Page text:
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Cave Rescue in the Western Region

General | NCRC | Training | Rescue Teams

General

Cave rescues are exceedingly difficult. Many complex rescues can last for several days, sometimes weeks. The rescue team is faced with the challenge of getting the injured caver out of the cave, not merely off of a cliff or mountain. They must work in "confined space" conditions, in the presence of cold, darkness, and water. In addition to all these other challenges, the teams must also strive to preserve the cave and keep it in pristine condition! Cavers will hesitate calling the rescue teams that damage caves.

Each caver should make it a priority to receive proper training, and maintain proficiency in safe techniques. Cavers in the Western Region have an excellent safety record. This is due to the strong safety and training programs that are available to the members of the western grottos. In addition to the grottos, several groups are available to provide instruction to cavers in the Western Region. The National Speleological Society sponsers the National Cave Rescue Commission (NCRC), which is a cave rescue coordination and training organiztaion. The Self Rescue Group (SRG) provides safety and self rescue research and education to cavers in the West. Descriptions of these groups may be found below.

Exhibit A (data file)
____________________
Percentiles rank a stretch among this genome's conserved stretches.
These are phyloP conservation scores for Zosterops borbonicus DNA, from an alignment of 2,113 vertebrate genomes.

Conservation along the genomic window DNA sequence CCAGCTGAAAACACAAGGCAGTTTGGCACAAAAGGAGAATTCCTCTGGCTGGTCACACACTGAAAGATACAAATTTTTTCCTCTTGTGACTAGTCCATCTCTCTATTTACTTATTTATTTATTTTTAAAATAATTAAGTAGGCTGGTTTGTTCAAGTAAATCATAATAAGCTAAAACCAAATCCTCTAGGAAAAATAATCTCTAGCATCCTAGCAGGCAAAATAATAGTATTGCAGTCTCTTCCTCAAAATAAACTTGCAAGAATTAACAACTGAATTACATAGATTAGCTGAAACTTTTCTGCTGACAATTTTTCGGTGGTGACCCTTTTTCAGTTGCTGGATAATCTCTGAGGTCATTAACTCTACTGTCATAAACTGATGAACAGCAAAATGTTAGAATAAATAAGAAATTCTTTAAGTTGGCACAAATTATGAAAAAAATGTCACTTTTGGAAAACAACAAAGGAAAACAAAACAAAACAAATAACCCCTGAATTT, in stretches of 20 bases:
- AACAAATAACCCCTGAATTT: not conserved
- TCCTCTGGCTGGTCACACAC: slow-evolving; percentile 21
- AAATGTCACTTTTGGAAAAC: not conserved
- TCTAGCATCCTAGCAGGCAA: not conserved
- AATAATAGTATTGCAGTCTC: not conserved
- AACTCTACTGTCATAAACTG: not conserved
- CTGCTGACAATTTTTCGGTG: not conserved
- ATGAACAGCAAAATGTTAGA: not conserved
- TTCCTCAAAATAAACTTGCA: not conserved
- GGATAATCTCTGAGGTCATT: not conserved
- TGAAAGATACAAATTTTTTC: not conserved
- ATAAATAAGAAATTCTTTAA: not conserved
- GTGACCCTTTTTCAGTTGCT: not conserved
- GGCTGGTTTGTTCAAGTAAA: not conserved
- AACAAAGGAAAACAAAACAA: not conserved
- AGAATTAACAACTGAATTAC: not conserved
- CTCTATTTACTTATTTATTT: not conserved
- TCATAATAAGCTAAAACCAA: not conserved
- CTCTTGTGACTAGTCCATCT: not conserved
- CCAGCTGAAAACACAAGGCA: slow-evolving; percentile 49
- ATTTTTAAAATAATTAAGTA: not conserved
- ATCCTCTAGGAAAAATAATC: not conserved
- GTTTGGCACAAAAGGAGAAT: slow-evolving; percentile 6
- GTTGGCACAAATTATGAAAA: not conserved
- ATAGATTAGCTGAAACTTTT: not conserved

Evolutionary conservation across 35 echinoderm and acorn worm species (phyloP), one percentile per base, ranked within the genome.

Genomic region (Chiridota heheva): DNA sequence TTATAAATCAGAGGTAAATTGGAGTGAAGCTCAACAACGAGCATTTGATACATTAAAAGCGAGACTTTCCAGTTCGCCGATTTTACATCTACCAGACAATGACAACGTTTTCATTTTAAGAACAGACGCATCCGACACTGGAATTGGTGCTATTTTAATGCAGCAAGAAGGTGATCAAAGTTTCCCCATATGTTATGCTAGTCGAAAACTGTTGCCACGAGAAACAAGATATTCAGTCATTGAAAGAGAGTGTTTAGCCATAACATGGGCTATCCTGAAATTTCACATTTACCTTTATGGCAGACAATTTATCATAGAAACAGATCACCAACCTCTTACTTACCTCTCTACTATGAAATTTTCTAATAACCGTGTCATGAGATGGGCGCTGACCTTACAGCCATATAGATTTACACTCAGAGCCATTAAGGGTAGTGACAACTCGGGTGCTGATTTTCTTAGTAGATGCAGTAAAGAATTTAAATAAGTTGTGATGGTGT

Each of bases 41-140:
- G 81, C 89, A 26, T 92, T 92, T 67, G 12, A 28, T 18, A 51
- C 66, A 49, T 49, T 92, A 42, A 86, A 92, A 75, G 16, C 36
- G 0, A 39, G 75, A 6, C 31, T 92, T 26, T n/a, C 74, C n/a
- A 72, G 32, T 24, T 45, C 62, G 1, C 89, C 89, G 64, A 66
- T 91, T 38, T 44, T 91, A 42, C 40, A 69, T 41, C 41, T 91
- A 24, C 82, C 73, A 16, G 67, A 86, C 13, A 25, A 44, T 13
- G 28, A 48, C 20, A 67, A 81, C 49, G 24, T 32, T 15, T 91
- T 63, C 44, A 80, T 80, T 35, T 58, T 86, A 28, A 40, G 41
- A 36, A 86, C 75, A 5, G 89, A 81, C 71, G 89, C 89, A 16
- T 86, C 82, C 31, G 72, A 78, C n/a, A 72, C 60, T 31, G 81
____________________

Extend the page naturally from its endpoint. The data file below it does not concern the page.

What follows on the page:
NCRC

The National Cave Rescue Commission is a volunteer group developed to coordinate cave rescue resources throughout the United States. The NCRC itself is not a cave rescue unit, but a communications network used to locate the actual rescue workers and equipment. Most NCRC cavers do perform rescues, but as members of their local rescue squads, civil defense units, or cave rescue groups.

The NCRC is a component of the Department of the Administrative Vice-President of the National Speleological Society. It is headed by a national coordinator and divides the U.S. into ten regional networks, each with a regional coordinator selected by a board of all regional coordinators on the basis of recommendations from cavers and cave rescue groups in the region. The boundaries of the NCRC regions are not the same as the NSS regions. The Western Region is currently served by the Western and Northwest regions of the NCRC.

The NCRC sponsors a weeklong cave rescue seminar each year which is held in various locations around the U.S. As in other types of rescue, cave rescue is constantly evolving, and the most up to date techniques are presented there each year. The NCRC utilizes the Incident Command System (ICS) familiar to EMS, Fire and Rescue. In addition to the national weeklong seminar the various regions also sponsor additional weeklong seminars and weekend basic orientation courses.

Training

Cave rescue training is available to cavers from many sources within the Western Region. The San Bernardino Cave Rescue Team has also sponsored and taught several NCRC seminars. The Self Rescue Group is a separate organization from the Western Region. Their focus is small party rescue, using only the equipment that is available on a cave trip. They offer rescue training to cavers at the grotto level. Many grottos in the region also teach some recue techniques as part of their regular training programs.